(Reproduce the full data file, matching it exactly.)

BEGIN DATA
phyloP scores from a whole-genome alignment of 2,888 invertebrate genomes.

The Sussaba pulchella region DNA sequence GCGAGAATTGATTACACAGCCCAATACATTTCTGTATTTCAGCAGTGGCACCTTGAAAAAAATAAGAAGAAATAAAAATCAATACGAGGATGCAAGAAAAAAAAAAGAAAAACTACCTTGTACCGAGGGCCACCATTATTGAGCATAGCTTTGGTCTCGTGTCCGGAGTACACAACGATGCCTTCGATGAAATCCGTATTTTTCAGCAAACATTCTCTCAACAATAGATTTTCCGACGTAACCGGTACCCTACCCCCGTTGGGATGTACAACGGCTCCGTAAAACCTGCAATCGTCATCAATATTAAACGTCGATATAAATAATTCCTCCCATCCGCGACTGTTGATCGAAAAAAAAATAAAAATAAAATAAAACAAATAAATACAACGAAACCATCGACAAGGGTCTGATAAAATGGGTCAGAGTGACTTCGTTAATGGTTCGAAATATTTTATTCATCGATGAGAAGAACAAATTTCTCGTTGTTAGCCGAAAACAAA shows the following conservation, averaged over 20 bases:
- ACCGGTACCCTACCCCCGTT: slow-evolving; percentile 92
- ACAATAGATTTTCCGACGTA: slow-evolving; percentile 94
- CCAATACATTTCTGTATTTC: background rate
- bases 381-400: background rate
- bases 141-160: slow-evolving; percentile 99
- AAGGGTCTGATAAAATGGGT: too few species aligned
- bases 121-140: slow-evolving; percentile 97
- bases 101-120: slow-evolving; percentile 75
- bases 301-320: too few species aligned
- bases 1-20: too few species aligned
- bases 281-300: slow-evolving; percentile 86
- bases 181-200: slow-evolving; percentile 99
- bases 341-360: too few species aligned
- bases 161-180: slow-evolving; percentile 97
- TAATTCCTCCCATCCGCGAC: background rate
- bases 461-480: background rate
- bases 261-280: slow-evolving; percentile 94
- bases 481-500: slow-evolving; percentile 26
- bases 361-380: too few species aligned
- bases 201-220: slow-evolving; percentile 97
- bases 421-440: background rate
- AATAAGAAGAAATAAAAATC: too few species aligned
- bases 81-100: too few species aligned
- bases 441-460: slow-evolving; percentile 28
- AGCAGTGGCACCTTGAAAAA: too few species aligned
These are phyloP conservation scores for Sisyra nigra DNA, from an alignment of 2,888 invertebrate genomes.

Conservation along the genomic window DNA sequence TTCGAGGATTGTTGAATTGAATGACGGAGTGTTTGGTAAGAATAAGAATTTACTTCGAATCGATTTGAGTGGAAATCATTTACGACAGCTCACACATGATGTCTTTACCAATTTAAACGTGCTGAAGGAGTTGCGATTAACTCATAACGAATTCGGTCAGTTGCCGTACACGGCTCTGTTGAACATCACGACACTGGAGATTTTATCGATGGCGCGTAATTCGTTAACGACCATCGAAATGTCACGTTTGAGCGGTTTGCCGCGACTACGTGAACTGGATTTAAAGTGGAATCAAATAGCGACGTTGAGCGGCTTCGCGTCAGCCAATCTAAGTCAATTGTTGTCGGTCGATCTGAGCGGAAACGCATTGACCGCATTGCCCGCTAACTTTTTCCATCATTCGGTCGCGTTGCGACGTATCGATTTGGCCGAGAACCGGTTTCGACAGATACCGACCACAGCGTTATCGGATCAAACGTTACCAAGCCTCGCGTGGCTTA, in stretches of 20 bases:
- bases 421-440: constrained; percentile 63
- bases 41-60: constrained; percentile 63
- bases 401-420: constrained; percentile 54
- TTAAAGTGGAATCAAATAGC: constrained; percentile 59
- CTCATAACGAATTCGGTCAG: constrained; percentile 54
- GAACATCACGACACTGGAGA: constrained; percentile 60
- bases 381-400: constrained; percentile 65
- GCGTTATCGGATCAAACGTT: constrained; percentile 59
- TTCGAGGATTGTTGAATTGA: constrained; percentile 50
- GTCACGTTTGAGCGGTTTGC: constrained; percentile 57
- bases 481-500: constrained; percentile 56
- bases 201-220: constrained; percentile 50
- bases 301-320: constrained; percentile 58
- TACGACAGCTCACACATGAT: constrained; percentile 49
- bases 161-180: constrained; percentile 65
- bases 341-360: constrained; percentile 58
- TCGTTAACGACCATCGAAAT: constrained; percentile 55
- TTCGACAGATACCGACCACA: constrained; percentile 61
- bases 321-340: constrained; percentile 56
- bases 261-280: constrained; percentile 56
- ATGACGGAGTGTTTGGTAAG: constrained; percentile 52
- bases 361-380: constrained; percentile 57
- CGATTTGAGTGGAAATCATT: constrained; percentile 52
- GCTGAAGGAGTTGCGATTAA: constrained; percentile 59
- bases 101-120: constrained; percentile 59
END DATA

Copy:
phyloP scores from a whole-genome alignment of 2,888 invertebrate genomes.

The Sussaba pulchella region DNA sequence GCGAGAATTGATTACACAGCCCAATACATTTCTGTATTTCAGCAGTGGCACCTTGAAAAAAATAAGAAGAAATAAAAATCAATACGAGGATGCAAGAAAAAAAAAAGAAAAACTACCTTGTACCGAGGGCCACCATTATTGAGCATAGCTTTGGTCTCGTGTCCGGAGTACACAACGATGCCTTCGATGAAATCCGTATTTTTCAGCAAACATTCTCTCAACAATAGATTTTCCGACGTAACCGGTACCCTACCCCCGTTGGGATGTACAACGGCTCCGTAAAACCTGCAATCGTCATCAATATTAAACGTCGATATAAATAATTCCTCCCATCCGCGACTGTTGATCGAAAAAAAAATAAAAATAAAATAAAACAAATAAATACAACGAAACCATCGACAAGGGTCTGATAAAATGGGTCAGAGTGACTTCGTTAATGGTTCGAAATATTTTATTCATCGATGAGAAGAACAAATTTCTCGTTGTTAGCCGAAAACAAA shows the following conservation, averaged over 20 bases:
- ACCGGTACCCTACCCCCGTT: slow-evolving; percentile 92
- ACAATAGATTTTCCGACGTA: slow-evolving; percentile 94
- CCAATACATTTCTGTATTTC: background rate
- bases 381-400: background rate
- bases 141-160: slow-evolving; percentile 99
- AAGGGTCTGATAAAATGGGT: too few species aligned
- bases 121-140: slow-evolving; percentile 97
- bases 101-120: slow-evolving; percentile 75
- bases 301-320: too few species aligned
- bases 1-20: too few species aligned
- bases 281-300: slow-evolving; percentile 86
- bases 181-200: slow-evolving; percentile 99
- bases 341-360: too few species aligned
- bases 161-180: slow-evolving; percentile 97
- TAATTCCTCCCATCCGCGAC: background rate
- bases 461-480: background rate
- bases 261-280: slow-evolving; percentile 94
- bases 481-500: slow-evolving; percentile 26
- bases 361-380: too few species aligned
- bases 201-220: slow-evolving; percentile 97
- bases 421-440: background rate
- AATAAGAAGAAATAAAAATC: too few species aligned
- bases 81-100: too few species aligned
- bases 441-460: slow-evolving; percentile 28
- AGCAGTGGCACCTTGAAAAA: too few species aligned
These are phyloP conservation scores for Sisyra nigra DNA, from an alignment of 2,888 invertebrate genomes.

Conservation along the genomic window DNA sequence TTCGAGGATTGTTGAATTGAATGACGGAGTGTTTGGTAAGAATAAGAATTTACTTCGAATCGATTTGAGTGGAAATCATTTACGACAGCTCACACATGATGTCTTTACCAATTTAAACGTGCTGAAGGAGTTGCGATTAACTCATAACGAATTCGGTCAGTTGCCGTACACGGCTCTGTTGAACATCACGACACTGGAGATTTTATCGATGGCGCGTAATTCGTTAACGACCATCGAAATGTCACGTTTGAGCGGTTTGCCGCGACTACGTGAACTGGATTTAAAGTGGAATCAAATAGCGACGTTGAGCGGCTTCGCGTCAGCCAATCTAAGTCAATTGTTGTCGGTCGATCTGAGCGGAAACGCATTGACCGCATTGCCCGCTAACTTTTTCCATCATTCGGTCGCGTTGCGACGTATCGATTTGGCCGAGAACCGGTTTCGACAGATACCGACCACAGCGTTATCGGATCAAACGTTACCAAGCCTCGCGTGGCTTA, in stretches of 20 bases:
- bases 421-440: constrained; percentile 63
- bases 41-60: constrained; percentile 63
- bases 401-420: constrained; percentile 54
- TTAAAGTGGAATCAAATAGC: constrained; percentile 59
- CTCATAACGAATTCGGTCAG: constrained; percentile 54
- GAACATCACGACACTGGAGA: constrained; percentile 60
- bases 381-400: constrained; percentile 65
- GCGTTATCGGATCAAACGTT: constrained; percentile 59
- TTCGAGGATTGTTGAATTGA: constrained; percentile 50
- GTCACGTTTGAGCGGTTTGC: constrained; percentile 57
- bases 481-500: constrained; percentile 56
- bases 201-220: constrained; percentile 50
- bases 301-320: constrained; percentile 58
- TACGACAGCTCACACATGAT: constrained; percentile 49
- bases 161-180: constrained; percentile 65
- bases 341-360: constrained; percentile 58
- TCGTTAACGACCATCGAAAT: constrained; percentile 55
- TTCGACAGATACCGACCACA: constrained; percentile 61
- bases 321-340: constrained; percentile 56
- bases 261-280: constrained; percentile 56
- ATGACGGAGTGTTTGGTAAG: constrained; percentile 52
- bases 361-380: constrained; percentile 57
- CGATTTGAGTGGAAATCATT: constrained; percentile 52
- GCTGAAGGAGTTGCGATTAA: constrained; percentile 59
- bases 101-120: constrained; percentile 59